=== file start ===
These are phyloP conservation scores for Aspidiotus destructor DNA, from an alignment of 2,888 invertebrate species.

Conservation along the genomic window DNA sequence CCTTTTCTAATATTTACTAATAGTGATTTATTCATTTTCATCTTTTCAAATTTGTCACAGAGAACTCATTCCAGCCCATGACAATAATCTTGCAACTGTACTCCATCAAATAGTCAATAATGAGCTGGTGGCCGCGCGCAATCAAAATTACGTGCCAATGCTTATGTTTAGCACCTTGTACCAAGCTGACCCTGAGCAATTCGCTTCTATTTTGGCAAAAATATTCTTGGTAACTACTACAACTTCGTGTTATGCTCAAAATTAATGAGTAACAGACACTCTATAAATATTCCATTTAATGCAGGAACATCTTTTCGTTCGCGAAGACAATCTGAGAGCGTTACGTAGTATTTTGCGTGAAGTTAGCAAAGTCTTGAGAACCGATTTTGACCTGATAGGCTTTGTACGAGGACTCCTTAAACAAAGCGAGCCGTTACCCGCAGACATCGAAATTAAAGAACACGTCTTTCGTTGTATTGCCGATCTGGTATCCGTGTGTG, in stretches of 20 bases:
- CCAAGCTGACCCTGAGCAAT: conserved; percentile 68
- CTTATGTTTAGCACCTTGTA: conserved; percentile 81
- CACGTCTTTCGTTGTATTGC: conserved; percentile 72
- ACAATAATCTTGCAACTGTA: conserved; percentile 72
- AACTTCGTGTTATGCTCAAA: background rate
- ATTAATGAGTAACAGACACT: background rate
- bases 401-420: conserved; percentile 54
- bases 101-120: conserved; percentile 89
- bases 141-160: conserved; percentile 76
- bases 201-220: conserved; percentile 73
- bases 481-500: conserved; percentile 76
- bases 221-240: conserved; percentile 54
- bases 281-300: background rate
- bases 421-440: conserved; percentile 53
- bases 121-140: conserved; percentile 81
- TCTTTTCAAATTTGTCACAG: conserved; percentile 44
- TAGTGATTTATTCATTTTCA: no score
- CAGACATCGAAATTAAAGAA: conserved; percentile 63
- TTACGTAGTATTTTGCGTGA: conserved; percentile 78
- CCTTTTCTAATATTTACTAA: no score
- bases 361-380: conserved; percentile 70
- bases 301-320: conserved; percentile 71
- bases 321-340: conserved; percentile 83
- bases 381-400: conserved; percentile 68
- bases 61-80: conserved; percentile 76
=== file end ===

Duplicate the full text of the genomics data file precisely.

These are phyloP conservation scores for Aspidiotus destructor DNA, from an alignment of 2,888 invertebrate species.

Conservation along the genomic window DNA sequence CCTTTTCTAATATTTACTAATAGTGATTTATTCATTTTCATCTTTTCAAATTTGTCACAGAGAACTCATTCCAGCCCATGACAATAATCTTGCAACTGTACTCCATCAAATAGTCAATAATGAGCTGGTGGCCGCGCGCAATCAAAATTACGTGCCAATGCTTATGTTTAGCACCTTGTACCAAGCTGACCCTGAGCAATTCGCTTCTATTTTGGCAAAAATATTCTTGGTAACTACTACAACTTCGTGTTATGCTCAAAATTAATGAGTAACAGACACTCTATAAATATTCCATTTAATGCAGGAACATCTTTTCGTTCGCGAAGACAATCTGAGAGCGTTACGTAGTATTTTGCGTGAAGTTAGCAAAGTCTTGAGAACCGATTTTGACCTGATAGGCTTTGTACGAGGACTCCTTAAACAAAGCGAGCCGTTACCCGCAGACATCGAAATTAAAGAACACGTCTTTCGTTGTATTGCCGATCTGGTATCCGTGTGTG, in stretches of 20 bases:
- CCAAGCTGACCCTGAGCAAT: conserved; percentile 68
- CTTATGTTTAGCACCTTGTA: conserved; percentile 81
- CACGTCTTTCGTTGTATTGC: conserved; percentile 72
- ACAATAATCTTGCAACTGTA: conserved; percentile 72
- AACTTCGTGTTATGCTCAAA: background rate
- ATTAATGAGTAACAGACACT: background rate
- bases 401-420: conserved; percentile 54
- bases 101-120: conserved; percentile 89
- bases 141-160: conserved; percentile 76
- bases 201-220: conserved; percentile 73
- bases 481-500: conserved; percentile 76
- bases 221-240: conserved; percentile 54
- bases 281-300: background rate
- bases 421-440: conserved; percentile 53
- bases 121-140: conserved; percentile 81
- TCTTTTCAAATTTGTCACAG: conserved; percentile 44
- TAGTGATTTATTCATTTTCA: no score
- CAGACATCGAAATTAAAGAA: conserved; percentile 63
- TTACGTAGTATTTTGCGTGA: conserved; percentile 78
- CCTTTTCTAATATTTACTAA: no score
- bases 361-380: conserved; percentile 70
- bases 301-320: conserved; percentile 71
- bases 321-340: conserved; percentile 83
- bases 381-400: conserved; percentile 68
- bases 61-80: conserved; percentile 76